I found this to be marvelously freeing. It was still a competition, of course, and though I wanted to place as high as I could I understood that my results were simply a reflection of the training I had done up to that point - nothing more. They had no bearing on me as a person, on whether or not I was good or bad, lazy or hard-working - these may sound obvious, but mindsets that are ground in for years are hard to get away from. If my performance lacked here or there, it was because my training was missing this or that. It was a learning experience, something that would improve my training in the future, something that would only benefit me regardless of how well or how poorly I performed. I could still channel those same corners of my head from before, but this time I was using those feelings as I pleased, rather than as a slave to them. Losing no longer meant that I had colossally screwed up something that was already in the bag.

Being out of my element and competing in a new sport brought on the understanding that our results are a reflection of the total sum of our training up to the moment of competition. Regardless of judging, the particulars of that day, or freak accidents, our performance will always only be a marker for where we are in our journey. If we're suddenly sick or injured, then the results will just show how prepared we are to deal with adverse conditions. If our training has made us the a champion, it'll reflect that, and if our training has made us stagnant, well, it'll show that too. In training we pick our cards and get them in order, but once the day comes it's too late to change what we've already got - we can only play the hand we've given ourselves, and really there's no point in worrying much on the mat, the field, or wherever. In a way, this might even mean that our competitions are really won or lost in the training we do; our performance in the actual events are only really meaningful for the purpose of officiation. In any case, that pressure that we place on ourselves on gameday must be kept in perspective with what we can actually control at that point, and not be allowed to run our lives. Perhaps it's helpful, even healthy sometimes, to compete with a solid dose of pressure to win in your veins, but it wasn't until I competed without it that I realized that it is simply a motivator, nothing more. Just another tool in my toolbox to get me where I want to go.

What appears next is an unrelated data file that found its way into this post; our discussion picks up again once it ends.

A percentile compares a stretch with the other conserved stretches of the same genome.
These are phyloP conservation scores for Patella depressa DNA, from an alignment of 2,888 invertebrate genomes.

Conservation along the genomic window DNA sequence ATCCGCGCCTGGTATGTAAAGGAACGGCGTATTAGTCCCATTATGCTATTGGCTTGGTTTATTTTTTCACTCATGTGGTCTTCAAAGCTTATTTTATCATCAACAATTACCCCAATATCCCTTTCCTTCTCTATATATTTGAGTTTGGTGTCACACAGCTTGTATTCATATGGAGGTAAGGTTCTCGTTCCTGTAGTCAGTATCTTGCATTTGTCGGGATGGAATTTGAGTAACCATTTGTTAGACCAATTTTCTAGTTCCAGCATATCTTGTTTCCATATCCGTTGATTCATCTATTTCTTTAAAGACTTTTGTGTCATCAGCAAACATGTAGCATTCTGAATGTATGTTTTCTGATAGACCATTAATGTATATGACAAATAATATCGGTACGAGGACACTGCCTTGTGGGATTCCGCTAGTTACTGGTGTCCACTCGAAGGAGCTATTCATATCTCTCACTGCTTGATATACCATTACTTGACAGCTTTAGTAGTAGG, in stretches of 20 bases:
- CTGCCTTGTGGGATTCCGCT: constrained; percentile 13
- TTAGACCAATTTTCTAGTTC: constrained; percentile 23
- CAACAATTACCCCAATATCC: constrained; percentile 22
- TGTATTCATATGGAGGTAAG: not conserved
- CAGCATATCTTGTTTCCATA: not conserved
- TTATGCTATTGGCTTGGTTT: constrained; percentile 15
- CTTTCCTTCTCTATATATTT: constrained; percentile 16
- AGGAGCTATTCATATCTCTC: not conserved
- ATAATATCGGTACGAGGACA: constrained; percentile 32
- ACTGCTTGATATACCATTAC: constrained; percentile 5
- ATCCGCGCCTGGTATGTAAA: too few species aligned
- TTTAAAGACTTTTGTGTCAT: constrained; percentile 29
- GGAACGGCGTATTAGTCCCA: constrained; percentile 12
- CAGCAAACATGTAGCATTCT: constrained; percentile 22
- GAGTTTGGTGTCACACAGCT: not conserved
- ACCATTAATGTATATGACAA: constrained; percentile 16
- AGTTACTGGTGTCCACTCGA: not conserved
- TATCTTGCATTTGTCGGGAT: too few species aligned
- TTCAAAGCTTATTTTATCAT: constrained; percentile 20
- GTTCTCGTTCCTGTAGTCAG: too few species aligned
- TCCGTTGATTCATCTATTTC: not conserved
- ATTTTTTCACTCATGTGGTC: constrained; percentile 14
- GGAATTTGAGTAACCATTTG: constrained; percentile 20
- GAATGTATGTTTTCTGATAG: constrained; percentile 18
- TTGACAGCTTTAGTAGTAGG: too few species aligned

Bin focusing just before Event 2 at DC's Most Primal... in a V-neck